3 Pros and 7 Cons of USPTO’s Section 101 Guidance Update

This article first appeared in the October 26, 2015 edition of IP Law 360

In July 2015, the U.S. Patent and Trademark Office updated its patentable subject matter guidance in response to public comments on the 2014 interim guidance on subject matter eligibility (IEG). The July 2015 update contains a new set of computer-related examples, discusses issues raised by the public comments on the IEG, and is intended to help the examining corps in applying the 2014 IEG during the patent examination process.

But, the USPTO’s interpretation of patentable subject matter law in the July 2015 update ignores many of the comments made from the patent stakeholder community in response to the IEG and adds even more subjectivity to a § 101 analysis. Following are 10 issues, specifically seven cons and three pros, of the USPTO’s July 2015 update.

The Cons

1. Prima facie case of subject matter ineligibility and evidence.

The USPTO states that because patent subject matter eligibility is a question of law and courts do not rely on evidence to establish that a claim is directed to a judicial exception, no evidence is required for a § 101 rejection.[1] However, the Administrative Procedure Act mandates the production of evidence by government agencies, such as the USPTO.[2] Because the USPTO is bound by the APA, the examining corps is not permitted to use official notice in rejections in the same manner that judges utilize judicial notice in court proceedings.[3] In forming a § 101 rejection, the examining corps should be required to make a prima facie showing on all claim elements with evidence to show a claim is directed to a judicial exception or well understood, routine, or conventional.[4]

2. The USPTO asserts that “while a preemptive claim may be ineligible, the absence of complete preemption does not guarantee that a claim is eligible.”[5]

Granted, preemption is not a standalone test. But, preemption is the policy motivating the two-part Mayo test, and the U.S. Supreme Court has rejected the notion of a single, bright line rule for patent eligibility.[6] Therefore, evidence from applicants showing that their claims do not preempt a judicial exception should be considered as a probative factor in determining patent eligibility.

3. Use of the nonprecedential SmartGene decision.

In the July 2015 update, the USPTO routinely uses the SmartGene[7] decision to support its contentions that computer-related examples 21 and 22 in Appendix 1 are directed to abstract ideas. However, SmartGene is a nonprecedential case, and therefore never established a holding that should be applied to other cases. In addition, the claims in examples 21 and 22 are overgeneralized to set up a false analogy to the SmartGene decision. The example 21 analysis states: “It is similar to other concepts that have been identified as abstract by the courts, such as … comparing new and stored information and using rules to identify options in SmartGene.” The USPTO’s repeated use of the nonprecedential SmartGene decision is a serious problem and should be withdrawn.

4. The analyses of the examples fail to identify which claim recitations are in the abstract idea and which are not.

Using the methodology of the July 2015 update, examiners can include many claim elements within an abstract idea, and then disregard those elements in the Mayo Step 2B “significantly more” analysis. In examples 21 and 22, the USPTO’s § 101 analyses fail to look at several elements under both Steps 2A and 2B.[8] An analysis that does not treat each claim element under either of the Mayo steps violates the USPTO’s notice obligations and makes prosecution onerous.[9] Examiners should provide a basis in the record for each claim element under Steps 2A or 2B.[10]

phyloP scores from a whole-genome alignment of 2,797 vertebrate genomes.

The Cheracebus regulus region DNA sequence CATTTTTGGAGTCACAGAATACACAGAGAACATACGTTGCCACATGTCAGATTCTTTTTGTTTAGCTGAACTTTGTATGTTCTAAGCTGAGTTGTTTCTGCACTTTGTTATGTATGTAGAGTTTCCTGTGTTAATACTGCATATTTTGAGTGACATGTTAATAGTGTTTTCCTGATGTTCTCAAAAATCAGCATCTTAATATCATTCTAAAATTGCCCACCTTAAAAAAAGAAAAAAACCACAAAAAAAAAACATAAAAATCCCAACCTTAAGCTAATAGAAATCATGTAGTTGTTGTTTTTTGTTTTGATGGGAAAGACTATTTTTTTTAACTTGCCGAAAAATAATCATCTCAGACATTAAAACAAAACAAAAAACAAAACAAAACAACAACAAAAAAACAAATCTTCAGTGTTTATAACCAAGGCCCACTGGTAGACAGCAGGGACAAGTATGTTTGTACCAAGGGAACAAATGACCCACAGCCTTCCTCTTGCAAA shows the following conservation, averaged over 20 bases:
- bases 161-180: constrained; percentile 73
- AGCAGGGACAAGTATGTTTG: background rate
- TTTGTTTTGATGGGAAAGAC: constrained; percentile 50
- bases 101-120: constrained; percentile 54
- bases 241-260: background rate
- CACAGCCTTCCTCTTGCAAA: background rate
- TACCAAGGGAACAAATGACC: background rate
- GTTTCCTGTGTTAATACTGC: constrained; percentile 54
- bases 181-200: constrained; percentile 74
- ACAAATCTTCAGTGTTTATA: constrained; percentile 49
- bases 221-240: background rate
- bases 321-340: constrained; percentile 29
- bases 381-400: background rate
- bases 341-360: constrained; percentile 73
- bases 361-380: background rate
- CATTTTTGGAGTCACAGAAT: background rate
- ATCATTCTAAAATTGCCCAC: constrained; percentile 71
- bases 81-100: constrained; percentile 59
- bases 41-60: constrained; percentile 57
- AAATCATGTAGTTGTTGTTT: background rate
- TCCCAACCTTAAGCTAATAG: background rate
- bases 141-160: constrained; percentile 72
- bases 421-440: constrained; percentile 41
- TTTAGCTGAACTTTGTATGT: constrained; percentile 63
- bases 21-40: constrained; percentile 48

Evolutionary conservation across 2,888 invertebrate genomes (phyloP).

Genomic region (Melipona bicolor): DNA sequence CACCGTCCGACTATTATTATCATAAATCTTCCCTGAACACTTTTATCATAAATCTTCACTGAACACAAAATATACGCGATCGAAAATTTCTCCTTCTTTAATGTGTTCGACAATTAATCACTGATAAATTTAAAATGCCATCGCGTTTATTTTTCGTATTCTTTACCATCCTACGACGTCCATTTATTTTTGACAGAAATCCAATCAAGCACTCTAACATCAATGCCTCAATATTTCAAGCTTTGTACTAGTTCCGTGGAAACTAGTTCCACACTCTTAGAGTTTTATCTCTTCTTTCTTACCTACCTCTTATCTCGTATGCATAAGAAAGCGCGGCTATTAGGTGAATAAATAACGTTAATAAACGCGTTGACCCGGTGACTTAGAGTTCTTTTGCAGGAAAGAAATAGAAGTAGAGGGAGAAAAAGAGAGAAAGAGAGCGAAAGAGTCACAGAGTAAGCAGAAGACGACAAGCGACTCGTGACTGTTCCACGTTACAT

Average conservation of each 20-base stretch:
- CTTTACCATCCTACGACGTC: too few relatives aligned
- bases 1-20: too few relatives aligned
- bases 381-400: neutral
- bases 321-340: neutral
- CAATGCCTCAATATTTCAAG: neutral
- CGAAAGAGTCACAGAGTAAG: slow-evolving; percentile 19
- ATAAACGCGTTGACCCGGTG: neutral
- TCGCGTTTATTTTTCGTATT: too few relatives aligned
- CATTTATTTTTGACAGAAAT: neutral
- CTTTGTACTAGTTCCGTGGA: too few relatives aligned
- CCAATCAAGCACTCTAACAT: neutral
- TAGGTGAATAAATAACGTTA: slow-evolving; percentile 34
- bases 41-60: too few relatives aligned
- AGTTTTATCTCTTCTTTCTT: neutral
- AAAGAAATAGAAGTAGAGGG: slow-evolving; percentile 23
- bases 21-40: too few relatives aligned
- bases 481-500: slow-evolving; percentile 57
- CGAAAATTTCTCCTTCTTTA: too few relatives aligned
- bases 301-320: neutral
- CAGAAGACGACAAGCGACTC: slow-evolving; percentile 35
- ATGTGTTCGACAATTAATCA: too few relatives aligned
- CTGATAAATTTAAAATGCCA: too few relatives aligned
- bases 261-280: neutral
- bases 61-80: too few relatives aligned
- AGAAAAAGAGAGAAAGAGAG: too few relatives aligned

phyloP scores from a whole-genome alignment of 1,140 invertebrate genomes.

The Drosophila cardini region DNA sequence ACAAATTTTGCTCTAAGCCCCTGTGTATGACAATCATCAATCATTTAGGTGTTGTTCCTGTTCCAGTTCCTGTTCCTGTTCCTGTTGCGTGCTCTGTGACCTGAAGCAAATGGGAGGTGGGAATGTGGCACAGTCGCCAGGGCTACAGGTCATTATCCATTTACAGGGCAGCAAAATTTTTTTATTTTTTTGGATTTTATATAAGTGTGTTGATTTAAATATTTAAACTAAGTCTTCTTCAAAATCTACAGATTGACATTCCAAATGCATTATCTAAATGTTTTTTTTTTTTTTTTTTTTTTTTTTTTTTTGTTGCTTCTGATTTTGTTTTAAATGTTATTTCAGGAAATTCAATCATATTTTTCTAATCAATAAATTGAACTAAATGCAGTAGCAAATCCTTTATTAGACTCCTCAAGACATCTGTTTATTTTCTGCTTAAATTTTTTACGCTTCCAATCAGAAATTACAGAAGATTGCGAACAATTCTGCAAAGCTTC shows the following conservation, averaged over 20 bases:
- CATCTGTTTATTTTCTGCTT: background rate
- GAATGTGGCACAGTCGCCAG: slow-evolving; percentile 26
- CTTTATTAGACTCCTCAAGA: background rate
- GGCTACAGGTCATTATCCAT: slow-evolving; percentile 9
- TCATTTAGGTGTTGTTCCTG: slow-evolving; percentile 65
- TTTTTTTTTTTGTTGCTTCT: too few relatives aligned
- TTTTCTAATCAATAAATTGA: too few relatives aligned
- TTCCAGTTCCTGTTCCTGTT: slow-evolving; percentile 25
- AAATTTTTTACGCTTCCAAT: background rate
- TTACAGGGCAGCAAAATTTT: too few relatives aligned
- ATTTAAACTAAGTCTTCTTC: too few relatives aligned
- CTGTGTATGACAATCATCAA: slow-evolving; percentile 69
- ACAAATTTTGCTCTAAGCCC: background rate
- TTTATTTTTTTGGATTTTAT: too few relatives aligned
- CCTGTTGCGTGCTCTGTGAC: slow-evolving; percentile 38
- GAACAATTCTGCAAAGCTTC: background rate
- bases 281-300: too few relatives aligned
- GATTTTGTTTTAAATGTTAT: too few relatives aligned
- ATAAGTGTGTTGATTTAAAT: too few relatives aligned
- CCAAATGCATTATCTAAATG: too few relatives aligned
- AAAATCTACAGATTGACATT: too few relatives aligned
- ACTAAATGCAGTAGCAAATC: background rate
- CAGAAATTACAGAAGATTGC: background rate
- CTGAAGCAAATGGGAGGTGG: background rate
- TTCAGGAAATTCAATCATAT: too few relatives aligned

5. The USPTO’s analyses of the examples provide several descriptions of what the claims are allegedly directed to.

The analysis of example 21 uses three different descriptions of what the claim is directed to. The USPTO first states that “[t]he claim recites the steps of receiving, filtering, formatting and transmitting stock quote information.” Next, the USPTO states that “[i]n other words, the claim recites comparing and formatting information for transmission.” Finally, the USPTO states “[t]his is simply the organization and comparison of data.” Similarly, example 22 contains four different descriptions of what the claim is allegedly directed to.

A Step 2A analysis that uses multiple descriptions of what a claim is directed to is confusing and forces applicants to rebut whether each of the directed to descriptions are actually judicial exceptions. Even if the applicant is able to successfully rebut one description, the examiner may then turn to the more generalized description. The USPTO should use a single directed to description in a § 101 analysis.

6. In example 23 (graphical user interfaces), the USPTO concludes that broader claim 1 is not directed to an abstract idea, but the USPTO concludes that narrower claim 4, which contains all of the elements of claim 1 and additional elements, is directed to an abstract idea.

The § 101 analysis of this narrower claim will require applicants to clear a higher § 101 bar for dependent claims than independent claims. Granted, the USPTO ultimately determines that claim 4 adds significantly more, but this example may cause the examining corps to erroneously believe that any “calculating” recitation means a claim is directed to a judicial exception under Step 2A. Because the graphical user interface calculations of example 23 are not akin to the mathematical algorithms (e.g., representative of a law of nature) that courts have previously found abstract, the USPTO should determine that claim 4 of example 23 is not directed to an abstract idea.

7. The USPTO analysis in example 25, based on Diamond v. Diehr, incorrectly states “the claim limitations of performing repetitive calculations and comparisons between the calculated time and the elapsed time could be performed by a human using mental steps or basic critical thinking, which are types of activities that have also been found by the courts to represent abstract ideas.”